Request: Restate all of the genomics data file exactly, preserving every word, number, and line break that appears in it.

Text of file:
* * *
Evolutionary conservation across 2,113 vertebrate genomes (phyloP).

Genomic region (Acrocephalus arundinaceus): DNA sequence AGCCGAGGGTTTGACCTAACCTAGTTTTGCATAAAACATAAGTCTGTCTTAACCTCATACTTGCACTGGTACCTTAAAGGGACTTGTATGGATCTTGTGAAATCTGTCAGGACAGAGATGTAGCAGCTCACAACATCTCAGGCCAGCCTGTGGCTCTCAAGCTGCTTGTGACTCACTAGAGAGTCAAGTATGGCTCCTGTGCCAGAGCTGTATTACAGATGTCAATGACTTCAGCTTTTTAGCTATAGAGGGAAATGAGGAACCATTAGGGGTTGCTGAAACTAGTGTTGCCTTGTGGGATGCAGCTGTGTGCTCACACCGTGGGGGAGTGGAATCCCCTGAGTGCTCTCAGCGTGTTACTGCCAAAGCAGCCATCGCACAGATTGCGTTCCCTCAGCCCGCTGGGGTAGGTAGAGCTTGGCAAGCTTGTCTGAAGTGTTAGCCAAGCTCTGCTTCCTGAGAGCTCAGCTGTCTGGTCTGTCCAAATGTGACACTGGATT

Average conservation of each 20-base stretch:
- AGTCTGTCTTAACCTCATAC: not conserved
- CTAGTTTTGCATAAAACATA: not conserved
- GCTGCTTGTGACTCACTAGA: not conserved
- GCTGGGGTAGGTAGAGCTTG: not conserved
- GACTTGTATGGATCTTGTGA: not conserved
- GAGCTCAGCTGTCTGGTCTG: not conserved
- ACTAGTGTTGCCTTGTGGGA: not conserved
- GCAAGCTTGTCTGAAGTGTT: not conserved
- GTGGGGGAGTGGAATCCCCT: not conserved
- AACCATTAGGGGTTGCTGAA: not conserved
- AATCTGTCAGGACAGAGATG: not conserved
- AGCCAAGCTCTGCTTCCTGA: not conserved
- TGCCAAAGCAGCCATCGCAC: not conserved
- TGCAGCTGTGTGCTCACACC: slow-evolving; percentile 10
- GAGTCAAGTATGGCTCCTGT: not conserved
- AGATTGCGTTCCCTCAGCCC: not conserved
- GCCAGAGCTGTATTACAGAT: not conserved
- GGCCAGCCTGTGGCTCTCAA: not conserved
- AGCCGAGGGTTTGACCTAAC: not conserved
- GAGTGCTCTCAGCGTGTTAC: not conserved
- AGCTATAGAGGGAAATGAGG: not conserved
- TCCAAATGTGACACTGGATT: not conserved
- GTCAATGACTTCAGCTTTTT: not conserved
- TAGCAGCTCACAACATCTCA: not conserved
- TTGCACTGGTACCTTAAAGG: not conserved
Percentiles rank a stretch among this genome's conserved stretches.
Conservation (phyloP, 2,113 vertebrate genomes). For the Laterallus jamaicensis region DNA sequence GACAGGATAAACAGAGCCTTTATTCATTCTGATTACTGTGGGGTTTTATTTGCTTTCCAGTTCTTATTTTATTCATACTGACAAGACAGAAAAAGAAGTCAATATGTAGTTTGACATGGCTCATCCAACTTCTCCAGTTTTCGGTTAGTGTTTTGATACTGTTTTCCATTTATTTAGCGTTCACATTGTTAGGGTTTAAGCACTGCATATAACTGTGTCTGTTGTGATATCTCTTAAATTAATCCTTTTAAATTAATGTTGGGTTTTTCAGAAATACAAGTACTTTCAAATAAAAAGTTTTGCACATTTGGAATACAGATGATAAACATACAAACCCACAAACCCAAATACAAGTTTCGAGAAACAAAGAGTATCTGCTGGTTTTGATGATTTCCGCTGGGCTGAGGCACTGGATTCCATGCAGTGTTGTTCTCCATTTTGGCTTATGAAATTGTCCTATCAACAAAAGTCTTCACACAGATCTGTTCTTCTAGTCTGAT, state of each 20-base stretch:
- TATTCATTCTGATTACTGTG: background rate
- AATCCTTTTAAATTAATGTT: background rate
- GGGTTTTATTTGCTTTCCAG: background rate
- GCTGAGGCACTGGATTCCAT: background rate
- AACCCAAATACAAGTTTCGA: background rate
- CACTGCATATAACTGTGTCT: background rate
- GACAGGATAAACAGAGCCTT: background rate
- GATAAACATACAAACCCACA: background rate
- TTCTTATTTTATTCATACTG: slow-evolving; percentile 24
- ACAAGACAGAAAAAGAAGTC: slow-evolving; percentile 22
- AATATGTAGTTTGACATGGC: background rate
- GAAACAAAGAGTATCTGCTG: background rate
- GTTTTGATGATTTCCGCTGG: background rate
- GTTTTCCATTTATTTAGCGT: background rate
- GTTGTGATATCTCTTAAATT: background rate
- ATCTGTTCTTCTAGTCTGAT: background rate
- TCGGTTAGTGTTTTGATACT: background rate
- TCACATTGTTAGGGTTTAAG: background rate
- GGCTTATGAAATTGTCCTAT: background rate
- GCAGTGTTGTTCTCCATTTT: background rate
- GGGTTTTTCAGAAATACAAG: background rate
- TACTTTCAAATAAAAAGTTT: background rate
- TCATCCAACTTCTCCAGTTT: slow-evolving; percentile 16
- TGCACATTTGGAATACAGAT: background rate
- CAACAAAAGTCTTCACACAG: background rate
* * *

Evolutionary conservation across 2,113 vertebrate genomes (phyloP).

Genomic region (Acrocephalus arundinaceus): DNA sequence AGCCGAGGGTTTGACCTAACCTAGTTTTGCATAAAACATAAGTCTGTCTTAACCTCATACTTGCACTGGTACCTTAAAGGGACTTGTATGGATCTTGTGAAATCTGTCAGGACAGAGATGTAGCAGCTCACAACATCTCAGGCCAGCCTGTGGCTCTCAAGCTGCTTGTGACTCACTAGAGAGTCAAGTATGGCTCCTGTGCCAGAGCTGTATTACAGATGTCAATGACTTCAGCTTTTTAGCTATAGAGGGAAATGAGGAACCATTAGGGGTTGCTGAAACTAGTGTTGCCTTGTGGGATGCAGCTGTGTGCTCACACCGTGGGGGAGTGGAATCCCCTGAGTGCTCTCAGCGTGTTACTGCCAAAGCAGCCATCGCACAGATTGCGTTCCCTCAGCCCGCTGGGGTAGGTAGAGCTTGGCAAGCTTGTCTGAAGTGTTAGCCAAGCTCTGCTTCCTGAGAGCTCAGCTGTCTGGTCTGTCCAAATGTGACACTGGATT

Average conservation of each 20-base stretch:
- AGTCTGTCTTAACCTCATAC: not conserved
- CTAGTTTTGCATAAAACATA: not conserved
- GCTGCTTGTGACTCACTAGA: not conserved
- GCTGGGGTAGGTAGAGCTTG: not conserved
- GACTTGTATGGATCTTGTGA: not conserved
- GAGCTCAGCTGTCTGGTCTG: not conserved
- ACTAGTGTTGCCTTGTGGGA: not conserved
- GCAAGCTTGTCTGAAGTGTT: not conserved
- GTGGGGGAGTGGAATCCCCT: not conserved
- AACCATTAGGGGTTGCTGAA: not conserved
- AATCTGTCAGGACAGAGATG: not conserved
- AGCCAAGCTCTGCTTCCTGA: not conserved
- TGCCAAAGCAGCCATCGCAC: not conserved
- TGCAGCTGTGTGCTCACACC: slow-evolving; percentile 10
- GAGTCAAGTATGGCTCCTGT: not conserved
- AGATTGCGTTCCCTCAGCCC: not conserved
- GCCAGAGCTGTATTACAGAT: not conserved
- GGCCAGCCTGTGGCTCTCAA: not conserved
- AGCCGAGGGTTTGACCTAAC: not conserved
- GAGTGCTCTCAGCGTGTTAC: not conserved
- AGCTATAGAGGGAAATGAGG: not conserved
- TCCAAATGTGACACTGGATT: not conserved
- GTCAATGACTTCAGCTTTTT: not conserved
- TAGCAGCTCACAACATCTCA: not conserved
- TTGCACTGGTACCTTAAAGG: not conserved
Percentiles rank a stretch among this genome's conserved stretches.
Conservation (phyloP, 2,113 vertebrate genomes). For the Laterallus jamaicensis region DNA sequence GACAGGATAAACAGAGCCTTTATTCATTCTGATTACTGTGGGGTTTTATTTGCTTTCCAGTTCTTATTTTATTCATACTGACAAGACAGAAAAAGAAGTCAATATGTAGTTTGACATGGCTCATCCAACTTCTCCAGTTTTCGGTTAGTGTTTTGATACTGTTTTCCATTTATTTAGCGTTCACATTGTTAGGGTTTAAGCACTGCATATAACTGTGTCTGTTGTGATATCTCTTAAATTAATCCTTTTAAATTAATGTTGGGTTTTTCAGAAATACAAGTACTTTCAAATAAAAAGTTTTGCACATTTGGAATACAGATGATAAACATACAAACCCACAAACCCAAATACAAGTTTCGAGAAACAAAGAGTATCTGCTGGTTTTGATGATTTCCGCTGGGCTGAGGCACTGGATTCCATGCAGTGTTGTTCTCCATTTTGGCTTATGAAATTGTCCTATCAACAAAAGTCTTCACACAGATCTGTTCTTCTAGTCTGAT, state of each 20-base stretch:
- TATTCATTCTGATTACTGTG: background rate
- AATCCTTTTAAATTAATGTT: background rate
- GGGTTTTATTTGCTTTCCAG: background rate
- GCTGAGGCACTGGATTCCAT: background rate
- AACCCAAATACAAGTTTCGA: background rate
- CACTGCATATAACTGTGTCT: background rate
- GACAGGATAAACAGAGCCTT: background rate
- GATAAACATACAAACCCACA: background rate
- TTCTTATTTTATTCATACTG: slow-evolving; percentile 24
- ACAAGACAGAAAAAGAAGTC: slow-evolving; percentile 22
- AATATGTAGTTTGACATGGC: background rate
- GAAACAAAGAGTATCTGCTG: background rate
- GTTTTGATGATTTCCGCTGG: background rate
- GTTTTCCATTTATTTAGCGT: background rate
- GTTGTGATATCTCTTAAATT: background rate
- ATCTGTTCTTCTAGTCTGAT: background rate
- TCGGTTAGTGTTTTGATACT: background rate
- TCACATTGTTAGGGTTTAAG: background rate
- GGCTTATGAAATTGTCCTAT: background rate
- GCAGTGTTGTTCTCCATTTT: background rate
- GGGTTTTTCAGAAATACAAG: background rate
- TACTTTCAAATAAAAAGTTT: background rate
- TCATCCAACTTCTCCAGTTT: slow-evolving; percentile 16
- TGCACATTTGGAATACAGAT: background rate
- CAACAAAAGTCTTCACACAG: background rate